UPDATED: TVC Summit underway in Somerset

By Tom Ballard, Director of Innovation and Entrepreneurial Initiatives, Pershing Yoakley & Associates, P.C.

The first day of the two-day Tennessee Valley Corridor Summit (TVC) ended Wednesday evening with an after dinner presentation by Anthony Cugini, Director of the National Energy technology Laboratory of the U. S. Department of Energy (DOE).

The Summit, which returned to Somerset, KY for the first time in about eight years, drew about 200 registrants, according to John Crisp of AkinsCrisp Public Strategies, the administrative arm of the TVC organization.

The first TVC Summit was held in 1995 under a tent in Oak Ridge.

Three members of the Corridor’s Congressional delegation spoke Wednesday at the opening session of the latest iteration. They were Tennessee Congressmen John Duncan and Chuck Fleischmann and Kentucky Congressman Hal Rogers, the event’s host. All spoke of the importance of the Summit’s theme – America’s energy security – and the importance of partnerships across the five-state TVC region.

Gerald Boyd, retired DOE Oak Ridge Manager, and John Horack, Vice President for Research at the University of Alabama Huntsville, kicked-off the Summit with an overview about the importance of federal funding to the region.

Boyd, who is now Vice President for S.M. Stoller Corporation, said that $60 billion in federal funding flows into the region each year and cited the importance of the Huntsville facilities (Marshall Space Flight Center and Redstone Arsenal), Tullahoma (Arnold Engineering Development Center) and Knoxville-Oak Ridge (DOE’s facilities and the Tennessee Valley Authority{TVA}). Horack brought home the significance of the $60 billion when he said that it amounted to $2,000 per second “coming into the region.”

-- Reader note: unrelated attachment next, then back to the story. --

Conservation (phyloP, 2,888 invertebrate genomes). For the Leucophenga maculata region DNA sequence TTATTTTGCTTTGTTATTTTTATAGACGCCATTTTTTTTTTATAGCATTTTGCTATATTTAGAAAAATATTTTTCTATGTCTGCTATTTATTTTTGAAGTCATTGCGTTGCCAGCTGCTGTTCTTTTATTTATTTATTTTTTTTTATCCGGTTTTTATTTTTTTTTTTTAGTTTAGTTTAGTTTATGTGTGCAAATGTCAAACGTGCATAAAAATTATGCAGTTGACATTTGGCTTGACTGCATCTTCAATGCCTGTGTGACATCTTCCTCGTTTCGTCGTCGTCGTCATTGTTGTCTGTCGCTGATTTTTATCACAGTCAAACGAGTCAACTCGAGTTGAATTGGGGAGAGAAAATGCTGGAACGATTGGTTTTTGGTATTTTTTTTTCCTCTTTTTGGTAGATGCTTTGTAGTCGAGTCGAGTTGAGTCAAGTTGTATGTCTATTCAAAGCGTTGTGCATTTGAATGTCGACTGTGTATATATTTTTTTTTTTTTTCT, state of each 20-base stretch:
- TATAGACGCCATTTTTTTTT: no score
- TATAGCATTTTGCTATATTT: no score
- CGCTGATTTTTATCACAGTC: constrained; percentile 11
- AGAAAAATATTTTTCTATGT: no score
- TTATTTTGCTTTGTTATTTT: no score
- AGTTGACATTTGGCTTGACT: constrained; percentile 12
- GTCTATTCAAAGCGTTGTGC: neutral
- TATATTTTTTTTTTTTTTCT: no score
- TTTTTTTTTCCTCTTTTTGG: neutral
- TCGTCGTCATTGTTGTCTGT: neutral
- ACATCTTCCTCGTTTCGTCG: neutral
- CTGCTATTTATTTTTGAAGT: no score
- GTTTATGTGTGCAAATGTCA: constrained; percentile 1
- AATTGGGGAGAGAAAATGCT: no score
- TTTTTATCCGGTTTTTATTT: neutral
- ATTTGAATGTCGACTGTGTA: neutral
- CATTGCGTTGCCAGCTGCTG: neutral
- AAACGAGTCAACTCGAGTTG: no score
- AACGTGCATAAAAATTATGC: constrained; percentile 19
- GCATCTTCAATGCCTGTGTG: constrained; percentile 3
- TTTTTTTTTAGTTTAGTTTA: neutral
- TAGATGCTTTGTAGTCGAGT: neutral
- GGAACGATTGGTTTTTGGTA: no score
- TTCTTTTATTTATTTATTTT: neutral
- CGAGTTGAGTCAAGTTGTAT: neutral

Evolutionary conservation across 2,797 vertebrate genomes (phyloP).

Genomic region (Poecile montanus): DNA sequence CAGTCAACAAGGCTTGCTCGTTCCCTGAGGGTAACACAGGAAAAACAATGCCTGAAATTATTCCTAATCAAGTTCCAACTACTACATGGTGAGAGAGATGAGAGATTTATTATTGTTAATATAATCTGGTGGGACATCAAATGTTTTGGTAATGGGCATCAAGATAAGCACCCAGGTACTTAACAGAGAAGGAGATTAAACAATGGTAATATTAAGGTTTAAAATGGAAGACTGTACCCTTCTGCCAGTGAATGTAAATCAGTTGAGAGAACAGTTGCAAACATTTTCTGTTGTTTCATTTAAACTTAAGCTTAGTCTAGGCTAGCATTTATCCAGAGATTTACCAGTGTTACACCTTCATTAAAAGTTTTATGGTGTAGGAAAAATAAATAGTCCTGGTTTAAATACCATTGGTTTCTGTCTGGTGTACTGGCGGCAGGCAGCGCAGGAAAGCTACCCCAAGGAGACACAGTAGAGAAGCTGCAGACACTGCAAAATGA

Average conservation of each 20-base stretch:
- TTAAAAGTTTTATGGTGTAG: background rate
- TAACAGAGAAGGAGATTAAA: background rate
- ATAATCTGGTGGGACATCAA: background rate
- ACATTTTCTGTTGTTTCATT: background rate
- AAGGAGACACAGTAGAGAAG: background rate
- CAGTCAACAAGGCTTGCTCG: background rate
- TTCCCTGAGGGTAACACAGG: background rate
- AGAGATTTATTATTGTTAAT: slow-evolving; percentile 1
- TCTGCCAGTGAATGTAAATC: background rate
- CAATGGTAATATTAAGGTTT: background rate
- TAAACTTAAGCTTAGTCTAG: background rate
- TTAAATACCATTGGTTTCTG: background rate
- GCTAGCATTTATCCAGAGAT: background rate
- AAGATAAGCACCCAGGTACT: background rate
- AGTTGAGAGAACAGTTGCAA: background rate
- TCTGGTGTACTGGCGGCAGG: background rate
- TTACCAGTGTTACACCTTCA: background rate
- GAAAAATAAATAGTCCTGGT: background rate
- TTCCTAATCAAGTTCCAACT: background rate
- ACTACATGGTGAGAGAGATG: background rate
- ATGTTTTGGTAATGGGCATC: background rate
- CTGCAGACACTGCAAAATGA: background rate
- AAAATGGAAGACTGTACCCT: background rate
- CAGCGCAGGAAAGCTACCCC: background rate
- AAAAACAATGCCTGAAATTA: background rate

Len Peters, Secretary of Kentucky’s Energy and Environment Cabinet, delivered a keynote address ahead of an afternoon panel discussion about energy security. He struck a common theme that “we need to ensure that our energy portfolio is diverse.” Peters, who is a former Director of the Pacific Northwest National Laboratory, talked about Kentucky’s seven-point plan for energy security and cited several examples of initiatives in the Bluegrass state. They included work that Jerry Rickett and Kentucky Highlands Investment Corporation (KHIC) have been doing in near zero energy homes and a partnership involving the University of Louisville and University of Kentucky, Argonne National Laboratory and the Commonwealth focused on advanced battery technologies.

Following Peters’ presentation, Tom Rogers of Oak Ridge National Laboratory (ORNL) moderated a panel that included Peters, Anda Ray, TVA Senior Vice President; Rickett, KHIC’s President; Jim Roberto, ORNL Associate Laboratory Director for S & T Partnerships; and Dan Schumacher, Director of the Science and Technology Office at Marshall.

Much of the panel discussion focused on what Roberto described as the “defining challenge of our times.” The importance of partnerships and a diverse portfolio of energy options were themes that were repeated by all panelists. There was also a good deal of discussion about small modular reactors.

The Summit wraps-up at noon Thursday.

 

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